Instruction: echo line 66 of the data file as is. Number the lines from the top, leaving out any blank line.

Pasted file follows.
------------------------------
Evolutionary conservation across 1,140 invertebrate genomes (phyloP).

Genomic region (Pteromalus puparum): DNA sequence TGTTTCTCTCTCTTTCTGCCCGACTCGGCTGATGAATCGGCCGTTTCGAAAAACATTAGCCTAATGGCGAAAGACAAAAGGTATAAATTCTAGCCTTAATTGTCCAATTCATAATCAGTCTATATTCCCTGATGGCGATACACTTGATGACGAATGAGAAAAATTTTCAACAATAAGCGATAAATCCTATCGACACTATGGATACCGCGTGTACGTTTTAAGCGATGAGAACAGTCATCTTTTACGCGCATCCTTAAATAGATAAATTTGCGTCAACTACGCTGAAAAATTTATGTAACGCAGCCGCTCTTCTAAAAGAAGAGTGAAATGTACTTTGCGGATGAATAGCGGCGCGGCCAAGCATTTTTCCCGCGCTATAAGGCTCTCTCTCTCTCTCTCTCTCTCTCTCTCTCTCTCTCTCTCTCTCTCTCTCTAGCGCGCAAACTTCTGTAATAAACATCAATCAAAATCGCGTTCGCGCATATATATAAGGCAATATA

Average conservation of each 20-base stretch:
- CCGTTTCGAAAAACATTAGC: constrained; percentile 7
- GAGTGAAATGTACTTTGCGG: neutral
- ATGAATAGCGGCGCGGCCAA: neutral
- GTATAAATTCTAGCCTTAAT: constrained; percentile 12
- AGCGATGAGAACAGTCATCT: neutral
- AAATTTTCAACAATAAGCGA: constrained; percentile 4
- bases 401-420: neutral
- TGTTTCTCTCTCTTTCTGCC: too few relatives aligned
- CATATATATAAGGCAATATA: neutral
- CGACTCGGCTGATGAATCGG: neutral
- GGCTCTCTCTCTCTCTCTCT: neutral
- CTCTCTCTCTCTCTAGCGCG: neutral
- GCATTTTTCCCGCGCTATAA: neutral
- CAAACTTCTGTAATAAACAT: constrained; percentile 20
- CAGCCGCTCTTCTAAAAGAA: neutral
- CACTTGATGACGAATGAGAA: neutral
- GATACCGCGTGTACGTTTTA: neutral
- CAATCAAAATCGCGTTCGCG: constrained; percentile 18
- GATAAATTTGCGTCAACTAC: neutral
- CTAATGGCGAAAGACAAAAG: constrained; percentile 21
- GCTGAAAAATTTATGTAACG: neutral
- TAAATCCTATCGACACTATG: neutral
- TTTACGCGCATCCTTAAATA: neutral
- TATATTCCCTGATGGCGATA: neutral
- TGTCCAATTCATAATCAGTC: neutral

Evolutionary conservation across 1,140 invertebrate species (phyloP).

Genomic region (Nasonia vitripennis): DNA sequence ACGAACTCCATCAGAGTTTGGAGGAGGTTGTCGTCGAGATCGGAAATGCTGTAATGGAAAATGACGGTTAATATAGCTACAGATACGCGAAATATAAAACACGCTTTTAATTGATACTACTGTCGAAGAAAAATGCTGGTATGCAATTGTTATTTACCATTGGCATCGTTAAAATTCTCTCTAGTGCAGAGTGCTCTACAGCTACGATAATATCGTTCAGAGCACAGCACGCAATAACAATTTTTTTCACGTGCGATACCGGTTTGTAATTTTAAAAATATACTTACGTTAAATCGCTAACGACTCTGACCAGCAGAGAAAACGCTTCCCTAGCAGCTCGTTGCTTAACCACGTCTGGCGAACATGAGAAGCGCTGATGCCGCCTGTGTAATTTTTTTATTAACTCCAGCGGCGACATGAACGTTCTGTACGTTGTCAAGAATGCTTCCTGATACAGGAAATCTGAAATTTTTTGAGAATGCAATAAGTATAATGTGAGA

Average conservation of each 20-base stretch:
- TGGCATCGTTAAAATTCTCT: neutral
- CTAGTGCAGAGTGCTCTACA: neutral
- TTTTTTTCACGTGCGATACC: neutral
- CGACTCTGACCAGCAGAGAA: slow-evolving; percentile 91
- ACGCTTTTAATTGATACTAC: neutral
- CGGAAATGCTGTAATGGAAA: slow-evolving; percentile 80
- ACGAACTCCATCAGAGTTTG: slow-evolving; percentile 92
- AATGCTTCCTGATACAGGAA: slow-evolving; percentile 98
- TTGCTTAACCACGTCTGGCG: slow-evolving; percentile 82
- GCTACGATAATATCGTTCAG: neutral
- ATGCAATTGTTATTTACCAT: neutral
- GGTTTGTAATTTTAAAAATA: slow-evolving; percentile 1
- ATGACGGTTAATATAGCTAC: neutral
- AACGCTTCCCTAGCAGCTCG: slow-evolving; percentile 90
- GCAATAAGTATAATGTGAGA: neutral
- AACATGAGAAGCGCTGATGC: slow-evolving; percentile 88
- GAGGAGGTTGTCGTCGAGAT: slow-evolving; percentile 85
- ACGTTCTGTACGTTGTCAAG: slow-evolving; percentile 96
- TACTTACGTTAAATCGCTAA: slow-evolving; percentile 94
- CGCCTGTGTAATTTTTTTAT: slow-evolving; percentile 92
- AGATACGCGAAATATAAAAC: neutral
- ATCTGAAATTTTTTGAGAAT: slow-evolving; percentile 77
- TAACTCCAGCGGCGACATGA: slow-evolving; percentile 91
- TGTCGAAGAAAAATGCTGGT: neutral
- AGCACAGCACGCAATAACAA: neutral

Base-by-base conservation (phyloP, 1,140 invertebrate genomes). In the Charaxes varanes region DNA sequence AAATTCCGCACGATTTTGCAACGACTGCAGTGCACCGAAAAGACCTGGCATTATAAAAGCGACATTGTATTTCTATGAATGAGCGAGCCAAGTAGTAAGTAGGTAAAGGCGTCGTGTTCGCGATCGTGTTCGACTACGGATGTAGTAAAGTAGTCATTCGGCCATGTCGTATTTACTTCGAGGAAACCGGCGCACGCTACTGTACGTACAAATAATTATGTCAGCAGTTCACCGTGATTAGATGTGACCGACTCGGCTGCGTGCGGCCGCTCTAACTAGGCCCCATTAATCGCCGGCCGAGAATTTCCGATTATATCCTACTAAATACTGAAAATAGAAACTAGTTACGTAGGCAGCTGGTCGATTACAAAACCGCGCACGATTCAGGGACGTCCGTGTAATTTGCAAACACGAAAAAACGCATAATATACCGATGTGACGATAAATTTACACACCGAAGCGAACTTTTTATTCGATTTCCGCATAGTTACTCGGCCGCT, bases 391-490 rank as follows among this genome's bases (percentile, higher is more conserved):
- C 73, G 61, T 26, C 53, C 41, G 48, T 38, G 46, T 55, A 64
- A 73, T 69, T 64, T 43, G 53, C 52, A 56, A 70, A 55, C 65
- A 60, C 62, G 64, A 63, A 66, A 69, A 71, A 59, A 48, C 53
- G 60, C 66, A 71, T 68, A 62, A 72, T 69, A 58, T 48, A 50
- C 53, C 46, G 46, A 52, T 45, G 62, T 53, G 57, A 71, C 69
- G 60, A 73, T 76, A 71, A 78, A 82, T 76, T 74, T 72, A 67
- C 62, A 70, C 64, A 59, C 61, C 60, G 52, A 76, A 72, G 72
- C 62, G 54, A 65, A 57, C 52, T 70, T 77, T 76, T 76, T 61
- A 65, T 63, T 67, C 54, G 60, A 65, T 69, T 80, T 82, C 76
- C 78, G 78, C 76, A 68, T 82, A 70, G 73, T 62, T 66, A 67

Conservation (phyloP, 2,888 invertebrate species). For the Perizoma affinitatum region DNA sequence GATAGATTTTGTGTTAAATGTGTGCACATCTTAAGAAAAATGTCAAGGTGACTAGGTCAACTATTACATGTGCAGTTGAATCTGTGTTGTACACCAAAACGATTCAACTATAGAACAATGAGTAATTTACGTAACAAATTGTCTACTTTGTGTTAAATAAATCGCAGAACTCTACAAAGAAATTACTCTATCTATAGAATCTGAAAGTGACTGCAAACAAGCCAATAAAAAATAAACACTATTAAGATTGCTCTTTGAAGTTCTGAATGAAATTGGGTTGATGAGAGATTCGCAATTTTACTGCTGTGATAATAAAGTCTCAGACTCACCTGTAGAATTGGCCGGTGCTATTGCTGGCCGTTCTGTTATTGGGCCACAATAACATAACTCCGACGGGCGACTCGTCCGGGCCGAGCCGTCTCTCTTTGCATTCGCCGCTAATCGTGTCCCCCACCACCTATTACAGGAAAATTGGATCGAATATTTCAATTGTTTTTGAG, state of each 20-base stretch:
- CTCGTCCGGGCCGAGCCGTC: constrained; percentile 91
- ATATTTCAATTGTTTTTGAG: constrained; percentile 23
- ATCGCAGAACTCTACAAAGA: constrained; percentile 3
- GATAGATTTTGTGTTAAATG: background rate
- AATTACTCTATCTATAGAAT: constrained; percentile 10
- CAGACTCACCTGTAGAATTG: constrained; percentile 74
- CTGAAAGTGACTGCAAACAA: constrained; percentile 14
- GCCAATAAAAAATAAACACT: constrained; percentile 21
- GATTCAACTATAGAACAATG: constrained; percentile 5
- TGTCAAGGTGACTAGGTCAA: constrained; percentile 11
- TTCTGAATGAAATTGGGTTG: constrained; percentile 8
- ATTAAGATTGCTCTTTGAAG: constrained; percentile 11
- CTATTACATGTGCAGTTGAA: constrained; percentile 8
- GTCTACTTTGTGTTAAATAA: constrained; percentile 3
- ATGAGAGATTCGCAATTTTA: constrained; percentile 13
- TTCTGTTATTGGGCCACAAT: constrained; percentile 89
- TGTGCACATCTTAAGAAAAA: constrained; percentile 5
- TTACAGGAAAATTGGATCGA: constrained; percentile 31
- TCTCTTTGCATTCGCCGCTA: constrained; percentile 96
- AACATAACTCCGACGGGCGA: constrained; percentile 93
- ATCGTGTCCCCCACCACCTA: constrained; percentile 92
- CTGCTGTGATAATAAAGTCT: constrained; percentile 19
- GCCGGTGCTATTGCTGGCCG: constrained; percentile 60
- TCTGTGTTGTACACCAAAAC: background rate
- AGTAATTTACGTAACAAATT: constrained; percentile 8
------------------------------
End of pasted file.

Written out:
- A 65, T 63, T 67, C 54, G 60, A 65, T 69, T 80, T 82, C 76